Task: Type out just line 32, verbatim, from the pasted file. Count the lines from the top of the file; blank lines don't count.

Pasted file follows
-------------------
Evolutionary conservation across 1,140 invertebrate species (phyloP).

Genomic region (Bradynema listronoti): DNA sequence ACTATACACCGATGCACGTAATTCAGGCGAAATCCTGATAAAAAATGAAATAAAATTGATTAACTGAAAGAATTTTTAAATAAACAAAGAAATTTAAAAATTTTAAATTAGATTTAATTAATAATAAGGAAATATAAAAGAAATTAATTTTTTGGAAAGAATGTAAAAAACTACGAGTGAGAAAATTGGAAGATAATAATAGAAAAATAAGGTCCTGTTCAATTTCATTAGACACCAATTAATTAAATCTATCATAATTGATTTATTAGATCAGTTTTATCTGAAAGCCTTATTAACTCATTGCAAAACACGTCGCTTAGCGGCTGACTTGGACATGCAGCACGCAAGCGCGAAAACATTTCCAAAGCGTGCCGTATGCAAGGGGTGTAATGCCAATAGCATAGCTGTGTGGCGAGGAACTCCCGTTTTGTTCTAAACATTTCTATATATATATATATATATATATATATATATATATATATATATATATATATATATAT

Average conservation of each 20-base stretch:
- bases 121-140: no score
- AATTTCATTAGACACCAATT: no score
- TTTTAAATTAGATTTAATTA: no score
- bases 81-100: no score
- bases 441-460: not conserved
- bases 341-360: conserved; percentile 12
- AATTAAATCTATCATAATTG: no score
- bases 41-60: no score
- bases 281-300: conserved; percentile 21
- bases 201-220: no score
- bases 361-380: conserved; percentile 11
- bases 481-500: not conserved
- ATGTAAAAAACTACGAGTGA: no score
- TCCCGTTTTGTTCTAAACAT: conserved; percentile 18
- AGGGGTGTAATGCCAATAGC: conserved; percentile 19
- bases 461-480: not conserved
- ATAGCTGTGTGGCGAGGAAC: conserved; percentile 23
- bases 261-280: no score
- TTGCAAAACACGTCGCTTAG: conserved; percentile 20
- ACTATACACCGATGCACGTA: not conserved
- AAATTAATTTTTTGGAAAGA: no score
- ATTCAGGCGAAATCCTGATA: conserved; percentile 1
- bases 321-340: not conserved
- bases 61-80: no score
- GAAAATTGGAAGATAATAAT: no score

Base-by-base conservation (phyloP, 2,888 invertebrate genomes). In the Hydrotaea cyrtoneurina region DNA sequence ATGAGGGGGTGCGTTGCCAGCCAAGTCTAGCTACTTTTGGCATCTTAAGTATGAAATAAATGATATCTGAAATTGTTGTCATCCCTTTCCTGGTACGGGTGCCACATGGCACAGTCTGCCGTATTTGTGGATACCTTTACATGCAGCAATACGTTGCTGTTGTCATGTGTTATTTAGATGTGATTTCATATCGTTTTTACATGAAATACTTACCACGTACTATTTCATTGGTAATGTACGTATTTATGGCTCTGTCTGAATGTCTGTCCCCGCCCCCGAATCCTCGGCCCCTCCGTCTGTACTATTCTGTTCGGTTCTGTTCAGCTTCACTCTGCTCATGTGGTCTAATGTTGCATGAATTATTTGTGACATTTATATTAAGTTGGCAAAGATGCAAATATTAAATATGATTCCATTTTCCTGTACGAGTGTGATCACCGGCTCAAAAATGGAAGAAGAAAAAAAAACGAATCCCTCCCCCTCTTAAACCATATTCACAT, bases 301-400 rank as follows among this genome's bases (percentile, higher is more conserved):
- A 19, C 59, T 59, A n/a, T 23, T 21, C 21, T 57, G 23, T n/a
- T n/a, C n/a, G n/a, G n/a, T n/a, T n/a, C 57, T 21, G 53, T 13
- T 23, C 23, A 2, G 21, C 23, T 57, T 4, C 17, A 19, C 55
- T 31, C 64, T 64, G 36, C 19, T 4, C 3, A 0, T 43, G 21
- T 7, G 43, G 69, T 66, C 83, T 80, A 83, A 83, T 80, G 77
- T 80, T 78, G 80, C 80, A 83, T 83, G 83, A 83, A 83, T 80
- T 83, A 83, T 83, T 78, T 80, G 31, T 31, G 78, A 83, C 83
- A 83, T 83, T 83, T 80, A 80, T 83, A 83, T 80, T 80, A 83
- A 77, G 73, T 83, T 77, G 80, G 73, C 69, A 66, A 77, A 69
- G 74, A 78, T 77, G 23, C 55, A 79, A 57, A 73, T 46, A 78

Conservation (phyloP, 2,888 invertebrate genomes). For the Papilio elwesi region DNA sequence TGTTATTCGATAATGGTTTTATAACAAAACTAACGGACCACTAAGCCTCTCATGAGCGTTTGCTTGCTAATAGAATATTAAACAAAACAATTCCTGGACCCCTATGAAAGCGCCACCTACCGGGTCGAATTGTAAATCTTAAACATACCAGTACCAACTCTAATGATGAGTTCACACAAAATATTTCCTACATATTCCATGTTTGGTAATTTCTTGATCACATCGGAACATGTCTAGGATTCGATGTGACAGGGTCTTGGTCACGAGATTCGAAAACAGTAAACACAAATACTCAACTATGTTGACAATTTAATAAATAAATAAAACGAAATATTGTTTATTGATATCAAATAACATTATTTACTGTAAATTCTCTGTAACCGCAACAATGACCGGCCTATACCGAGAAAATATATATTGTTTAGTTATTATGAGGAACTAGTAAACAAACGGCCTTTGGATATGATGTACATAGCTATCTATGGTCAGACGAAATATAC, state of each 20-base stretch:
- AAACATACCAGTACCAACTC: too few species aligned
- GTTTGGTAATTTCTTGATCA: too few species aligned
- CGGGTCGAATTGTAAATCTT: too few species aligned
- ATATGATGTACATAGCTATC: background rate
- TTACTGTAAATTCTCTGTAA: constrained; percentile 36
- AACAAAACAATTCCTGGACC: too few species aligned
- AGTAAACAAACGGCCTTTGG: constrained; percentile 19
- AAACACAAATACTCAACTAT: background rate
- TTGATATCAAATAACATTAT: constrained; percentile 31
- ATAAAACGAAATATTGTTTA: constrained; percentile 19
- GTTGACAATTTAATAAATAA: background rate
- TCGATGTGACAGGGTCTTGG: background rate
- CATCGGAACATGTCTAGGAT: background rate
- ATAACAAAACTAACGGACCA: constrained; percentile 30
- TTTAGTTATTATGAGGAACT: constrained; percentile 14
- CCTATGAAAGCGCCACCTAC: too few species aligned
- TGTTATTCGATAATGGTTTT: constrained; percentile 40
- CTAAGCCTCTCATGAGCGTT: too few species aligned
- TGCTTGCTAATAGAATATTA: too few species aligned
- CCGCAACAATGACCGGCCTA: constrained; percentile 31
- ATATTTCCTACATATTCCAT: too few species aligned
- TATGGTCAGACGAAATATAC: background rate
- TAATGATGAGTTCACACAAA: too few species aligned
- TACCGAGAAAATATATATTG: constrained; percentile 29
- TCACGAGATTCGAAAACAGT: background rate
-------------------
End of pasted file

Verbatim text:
- T 23, C 23, A 2, G 21, C 23, T 57, T 4, C 17, A 19, C 55